The Loggia of the Muses was the entrance for guests who, from the “Cortile d’Onore” (Courtyard of Honor) came into the state rooms. Here, amongst frescoes and reliefs referring to the art and culture of the ancient times, Federico II used to welcome his visitors.
The vault is dedicated to the Muses, protector deities of arts and science. The goddesses are modeled with plaster in the lacunars of the vault, which are surrounded by classic and modern emblems and by accurate reproductions of Egyptian hieroglyphs.
The lunette on the West wall depicts Apollo surrounded by objects evoking poetry and theatre, and the winged horse Pegasus on Mount Helicon. From the god’s syrinx (pan pipe) flows the water of the Hippocrene Spring, cherished by the Muses. Under the lunette, a Gonzaga’s Coat of Arms, flanked by “amorini”, is frescoed on the frontispiece of the door.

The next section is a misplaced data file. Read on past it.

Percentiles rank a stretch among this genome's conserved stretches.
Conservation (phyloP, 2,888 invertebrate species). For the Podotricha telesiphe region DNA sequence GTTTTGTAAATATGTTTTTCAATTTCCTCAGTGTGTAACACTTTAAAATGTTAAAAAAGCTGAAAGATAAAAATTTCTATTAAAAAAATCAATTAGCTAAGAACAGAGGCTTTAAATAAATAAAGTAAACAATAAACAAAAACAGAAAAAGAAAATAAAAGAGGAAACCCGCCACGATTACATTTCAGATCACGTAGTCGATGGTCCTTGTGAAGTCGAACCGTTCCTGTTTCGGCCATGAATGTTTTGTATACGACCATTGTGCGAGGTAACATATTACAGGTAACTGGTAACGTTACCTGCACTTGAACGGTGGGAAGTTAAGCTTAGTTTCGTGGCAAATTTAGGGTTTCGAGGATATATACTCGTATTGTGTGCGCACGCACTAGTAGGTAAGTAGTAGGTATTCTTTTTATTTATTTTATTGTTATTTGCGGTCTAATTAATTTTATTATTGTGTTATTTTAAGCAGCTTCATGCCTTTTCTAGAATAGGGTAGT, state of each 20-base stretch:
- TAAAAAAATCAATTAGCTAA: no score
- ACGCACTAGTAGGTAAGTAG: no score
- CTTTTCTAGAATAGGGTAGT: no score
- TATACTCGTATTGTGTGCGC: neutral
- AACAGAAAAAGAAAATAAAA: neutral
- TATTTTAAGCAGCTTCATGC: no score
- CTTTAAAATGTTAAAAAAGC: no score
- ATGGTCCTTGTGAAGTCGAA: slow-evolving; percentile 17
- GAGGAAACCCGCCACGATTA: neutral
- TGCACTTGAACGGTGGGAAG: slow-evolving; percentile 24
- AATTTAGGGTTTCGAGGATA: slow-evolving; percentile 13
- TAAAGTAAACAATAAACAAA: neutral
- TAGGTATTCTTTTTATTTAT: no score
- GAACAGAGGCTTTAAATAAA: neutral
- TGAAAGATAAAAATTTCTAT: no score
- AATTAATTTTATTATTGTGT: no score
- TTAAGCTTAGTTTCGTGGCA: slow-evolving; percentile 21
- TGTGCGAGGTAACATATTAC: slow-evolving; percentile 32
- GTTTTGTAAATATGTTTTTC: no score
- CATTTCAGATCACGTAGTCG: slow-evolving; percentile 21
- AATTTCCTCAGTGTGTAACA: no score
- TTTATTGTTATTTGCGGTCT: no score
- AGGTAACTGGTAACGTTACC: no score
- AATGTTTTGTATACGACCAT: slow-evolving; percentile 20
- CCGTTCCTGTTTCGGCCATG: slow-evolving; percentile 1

The seriously damaged North wall depicts two episodes of the myth of Orpheus and Eurydice. In the first Eurydice is being chased by the shepherd Aristaeus, while the latter shows Orpheus, Eurydice’s groom, who is enchanting animals with his voice.
The lunette of the East wall celebrates the Latin poetry through its major personality, Virgil, born in Mantua, whose laurelled head emerges from the bowl of a water fountain. A personification of Mantua is resting on the bowl, while Apollo watches over her from the top of an effigy (inspired to the famous Apollo of the Belvedere in the Vatican Museums).
As for the opposite wall, under the lunette a Gonzaga’s Coat of Arms flanked by “amorini” appears.